Arthur's fall, and a yearning for bloodlust

Why Henry VIII would have applauded the ruthlessness and efficiency of Mickey Arthur's axing

Andrew Hughes

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Mickey Arthur during a press conference, Bristol, June 24, 2013
A modern-day Julius Caesar? © Getty Images
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We humans can be a beastly bunch. Our history is littered with incidents of great leaders unjustly cut off in their prime. The dispatching of Mickey Arthur is just the latest shock decapitation in a bloodstained tradition that goes all the way back to the rather abrupt termination of Julius Caesar's contract just weeks before a big series against the Parthians.

Henry VIII would have applauded the ruthlessness and efficiency of the Arthur axing. One moment Mickey is admiring himself in his Cricket Australia blazer, rehearsing his pre-Ashes speech; the next, Chief Executioner Sutherland is holding up a still-warm press release, and announcing to a baying crowd of journalists, "This is the resume of a traitor."

Sadly for Mickey, there's no Octavian to rally the troops in his name. Instead, Australian cricket's nobility are falling over themselves to say what an excellent execution it was. We outsiders may frown at the idea of sacking a coach three weeks before the Ashes. We may think it a tad risky, perhaps even foolhardy, but then what do we know? This is, after all, Cricket Australia. I'm sure they know what they're doing.

The ex-pros are convinced: Darren Lehmann will do well because he is a good bloke, which it seems is just about the best thing you can have on your CV. He's going to do away with all that complicated stuff involving analysis, planning and whatnot, and go back to the way things used to be: manly beer bellies, a quick jog round the field to limber up, and pies for lunch. Success is almost certain to follow.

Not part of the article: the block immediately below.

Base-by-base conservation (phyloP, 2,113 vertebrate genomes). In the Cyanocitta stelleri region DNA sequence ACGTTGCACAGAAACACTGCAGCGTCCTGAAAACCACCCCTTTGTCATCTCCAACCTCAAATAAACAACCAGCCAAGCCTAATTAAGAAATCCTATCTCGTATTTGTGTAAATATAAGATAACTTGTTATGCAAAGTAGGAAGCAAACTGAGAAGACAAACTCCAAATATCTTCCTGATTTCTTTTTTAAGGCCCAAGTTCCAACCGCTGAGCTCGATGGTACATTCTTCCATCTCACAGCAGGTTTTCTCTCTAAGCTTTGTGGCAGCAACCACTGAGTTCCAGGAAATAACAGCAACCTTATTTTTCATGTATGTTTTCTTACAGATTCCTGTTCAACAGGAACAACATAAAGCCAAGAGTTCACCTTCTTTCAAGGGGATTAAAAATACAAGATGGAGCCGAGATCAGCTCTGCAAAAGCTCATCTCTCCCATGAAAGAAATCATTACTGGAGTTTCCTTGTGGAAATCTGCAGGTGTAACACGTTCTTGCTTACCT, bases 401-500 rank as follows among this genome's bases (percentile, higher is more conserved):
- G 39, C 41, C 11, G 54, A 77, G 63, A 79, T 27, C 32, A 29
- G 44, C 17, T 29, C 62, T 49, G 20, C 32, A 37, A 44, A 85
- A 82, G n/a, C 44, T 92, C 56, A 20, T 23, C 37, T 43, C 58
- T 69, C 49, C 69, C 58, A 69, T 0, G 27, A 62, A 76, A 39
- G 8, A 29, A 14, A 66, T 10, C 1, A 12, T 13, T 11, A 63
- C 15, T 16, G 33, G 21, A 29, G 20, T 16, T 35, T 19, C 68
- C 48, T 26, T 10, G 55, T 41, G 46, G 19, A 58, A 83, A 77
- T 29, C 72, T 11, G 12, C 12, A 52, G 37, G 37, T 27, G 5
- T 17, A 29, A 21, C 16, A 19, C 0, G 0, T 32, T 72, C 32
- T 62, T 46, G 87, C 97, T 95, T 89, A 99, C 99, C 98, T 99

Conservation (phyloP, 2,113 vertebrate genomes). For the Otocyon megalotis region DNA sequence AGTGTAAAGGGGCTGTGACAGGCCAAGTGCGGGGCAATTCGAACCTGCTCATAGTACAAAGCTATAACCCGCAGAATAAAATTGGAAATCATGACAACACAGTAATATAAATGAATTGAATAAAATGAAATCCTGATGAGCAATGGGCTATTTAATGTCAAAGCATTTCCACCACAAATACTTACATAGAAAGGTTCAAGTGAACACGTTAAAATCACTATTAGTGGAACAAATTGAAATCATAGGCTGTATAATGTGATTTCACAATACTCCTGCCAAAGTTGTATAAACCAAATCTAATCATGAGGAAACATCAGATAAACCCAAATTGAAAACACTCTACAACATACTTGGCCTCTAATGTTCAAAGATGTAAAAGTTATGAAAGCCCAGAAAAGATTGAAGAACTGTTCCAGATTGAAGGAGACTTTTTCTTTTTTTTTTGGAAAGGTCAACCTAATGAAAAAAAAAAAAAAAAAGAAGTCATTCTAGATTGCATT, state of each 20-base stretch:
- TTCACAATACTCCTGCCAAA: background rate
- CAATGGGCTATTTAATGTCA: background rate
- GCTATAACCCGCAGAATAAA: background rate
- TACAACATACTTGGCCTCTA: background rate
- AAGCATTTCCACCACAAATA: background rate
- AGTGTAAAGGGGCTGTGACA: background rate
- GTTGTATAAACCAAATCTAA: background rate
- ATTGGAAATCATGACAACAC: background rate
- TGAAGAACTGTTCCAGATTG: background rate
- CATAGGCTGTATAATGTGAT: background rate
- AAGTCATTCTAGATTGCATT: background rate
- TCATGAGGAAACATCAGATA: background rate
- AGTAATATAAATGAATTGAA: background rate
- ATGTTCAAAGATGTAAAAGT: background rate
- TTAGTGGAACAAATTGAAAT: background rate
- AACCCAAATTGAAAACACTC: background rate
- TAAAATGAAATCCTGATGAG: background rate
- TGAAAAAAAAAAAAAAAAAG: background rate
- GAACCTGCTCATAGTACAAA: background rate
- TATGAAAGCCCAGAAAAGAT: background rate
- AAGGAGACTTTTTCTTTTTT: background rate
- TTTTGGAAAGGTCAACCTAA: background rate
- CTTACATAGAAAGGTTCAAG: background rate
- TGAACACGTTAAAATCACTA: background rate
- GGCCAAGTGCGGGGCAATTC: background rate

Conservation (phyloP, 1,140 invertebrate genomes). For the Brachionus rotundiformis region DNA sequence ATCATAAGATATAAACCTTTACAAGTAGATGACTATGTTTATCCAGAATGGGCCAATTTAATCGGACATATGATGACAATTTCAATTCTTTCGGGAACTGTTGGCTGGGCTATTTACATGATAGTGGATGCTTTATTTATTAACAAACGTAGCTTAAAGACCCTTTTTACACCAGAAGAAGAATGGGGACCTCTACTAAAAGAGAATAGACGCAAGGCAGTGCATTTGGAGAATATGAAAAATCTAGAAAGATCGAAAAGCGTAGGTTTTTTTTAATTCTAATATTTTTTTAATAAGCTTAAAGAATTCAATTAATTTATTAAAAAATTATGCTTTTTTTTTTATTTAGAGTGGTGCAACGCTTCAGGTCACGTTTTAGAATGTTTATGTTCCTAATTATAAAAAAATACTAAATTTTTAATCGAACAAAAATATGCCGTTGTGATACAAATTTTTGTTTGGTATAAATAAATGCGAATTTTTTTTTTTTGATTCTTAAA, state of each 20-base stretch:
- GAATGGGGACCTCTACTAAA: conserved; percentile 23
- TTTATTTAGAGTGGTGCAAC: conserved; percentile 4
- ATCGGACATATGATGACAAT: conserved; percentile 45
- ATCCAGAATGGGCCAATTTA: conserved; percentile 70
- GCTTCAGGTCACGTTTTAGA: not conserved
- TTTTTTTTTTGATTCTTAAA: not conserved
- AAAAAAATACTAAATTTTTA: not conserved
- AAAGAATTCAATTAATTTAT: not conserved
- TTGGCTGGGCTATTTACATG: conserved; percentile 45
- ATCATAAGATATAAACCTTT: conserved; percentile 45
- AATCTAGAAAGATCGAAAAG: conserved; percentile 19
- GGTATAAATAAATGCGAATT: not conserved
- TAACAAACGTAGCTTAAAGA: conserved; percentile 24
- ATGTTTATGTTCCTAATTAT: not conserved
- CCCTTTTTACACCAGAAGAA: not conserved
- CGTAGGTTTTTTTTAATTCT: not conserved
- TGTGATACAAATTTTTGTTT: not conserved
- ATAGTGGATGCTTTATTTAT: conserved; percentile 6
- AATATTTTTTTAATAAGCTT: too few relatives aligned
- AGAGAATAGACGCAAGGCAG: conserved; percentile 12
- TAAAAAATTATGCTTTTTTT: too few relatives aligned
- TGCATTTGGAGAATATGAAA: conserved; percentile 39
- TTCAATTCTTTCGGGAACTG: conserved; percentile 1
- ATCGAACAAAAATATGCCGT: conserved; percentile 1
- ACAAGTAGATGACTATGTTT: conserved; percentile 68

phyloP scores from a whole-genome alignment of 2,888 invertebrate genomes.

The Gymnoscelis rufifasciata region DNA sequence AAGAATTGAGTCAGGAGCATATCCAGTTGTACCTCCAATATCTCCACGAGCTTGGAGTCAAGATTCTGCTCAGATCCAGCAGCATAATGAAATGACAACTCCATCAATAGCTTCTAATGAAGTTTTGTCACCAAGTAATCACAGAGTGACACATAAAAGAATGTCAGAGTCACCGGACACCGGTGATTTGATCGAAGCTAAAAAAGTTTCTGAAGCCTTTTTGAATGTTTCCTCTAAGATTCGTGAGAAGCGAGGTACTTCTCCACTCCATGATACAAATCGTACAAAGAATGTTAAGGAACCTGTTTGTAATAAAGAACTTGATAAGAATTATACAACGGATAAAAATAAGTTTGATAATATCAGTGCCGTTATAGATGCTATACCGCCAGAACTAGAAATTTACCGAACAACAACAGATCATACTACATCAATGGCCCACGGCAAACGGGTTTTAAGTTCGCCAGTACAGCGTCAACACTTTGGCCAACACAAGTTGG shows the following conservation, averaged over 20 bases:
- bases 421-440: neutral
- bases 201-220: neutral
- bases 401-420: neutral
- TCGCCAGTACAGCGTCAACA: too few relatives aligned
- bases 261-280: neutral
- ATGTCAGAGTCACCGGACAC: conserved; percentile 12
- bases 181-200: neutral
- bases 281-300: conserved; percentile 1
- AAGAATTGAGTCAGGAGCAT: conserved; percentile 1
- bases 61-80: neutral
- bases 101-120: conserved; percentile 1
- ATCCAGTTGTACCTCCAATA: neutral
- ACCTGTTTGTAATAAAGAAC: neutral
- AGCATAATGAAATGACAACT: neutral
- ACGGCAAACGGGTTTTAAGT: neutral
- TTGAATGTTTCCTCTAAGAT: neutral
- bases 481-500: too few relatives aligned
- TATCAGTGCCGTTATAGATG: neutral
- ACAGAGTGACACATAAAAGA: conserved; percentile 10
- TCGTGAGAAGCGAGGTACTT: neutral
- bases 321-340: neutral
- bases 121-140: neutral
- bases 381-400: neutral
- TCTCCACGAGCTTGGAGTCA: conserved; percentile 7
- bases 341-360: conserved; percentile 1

Mickey isn't the only casualty in this Week of the Long Knives. Asad Rauf and Billy Bowden have been bumped off the list of Elite Umpires, and any day now the Champions Trophy may receive a lethal administrative injection. As far as I could tell, the thing was looking bushy-tailed and full of life, but the ICC knows best. The Champions Trophy is an ex-tournament.

On the other hand, it might not be. Renowned for their intellectual flexibility, the chaps in Dubai have to choose between a tournament they've already promised to axe but would now like to keep, and a Test championship they've already promised to introduce, but would quite like to ditch. Which way will it go? You'll have to follow the live coverage of the ICC Annual Conference over the next few days to find out.

Some say there's too much sports administration these days; they say we have boardroom overkill, but this annual bash has always been popular, with a global audience of millions tuning in for the ICC's madcap mix of zany announcements, outrageously poor arguments, and sexy procrastination. If you can't catch the TV highlights, don't worry. ESPNcricinfo will be running a live minute-by-minute update service, so you won't miss a single bad decision.

Andrew Hughes is a writer currently based in England. He tweets here

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Comments: 3 
Posted by ThatsJustCricket on (June 26, 2013, 15:23 GMT)

The funniest yet accurate account of events. Great job Andrew.

Posted by Ozcricketwriter on (June 26, 2013, 8:23 GMT)

Arthur should have been axed the day he banned 4 players for not doing their homework. Everything since then has been a sinking ship. Worst decision ever by a coach. Lehmann cannot do any worse and if they go back to beer swilling and growing beards and moustaches while on tour, then why not? At least there will be team unity.

Posted by PONCBE2005 on (June 26, 2013, 6:36 GMT)

Dear Andrew, in your inimitable style you have pilloried all concerned serving it up with a rich dash of that classical thing that repeats itself. Lovely. Keep it coming..... Best wishes.

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Andrew Hughes
Andrew Hughes is a writer and avid cricket watcher who has always retained a healthy suspicion of professional sportsmen, and like any right-thinking person rates Neville Cardus more highly than Don Bradman. His latest book is available here and here @hughandrews73

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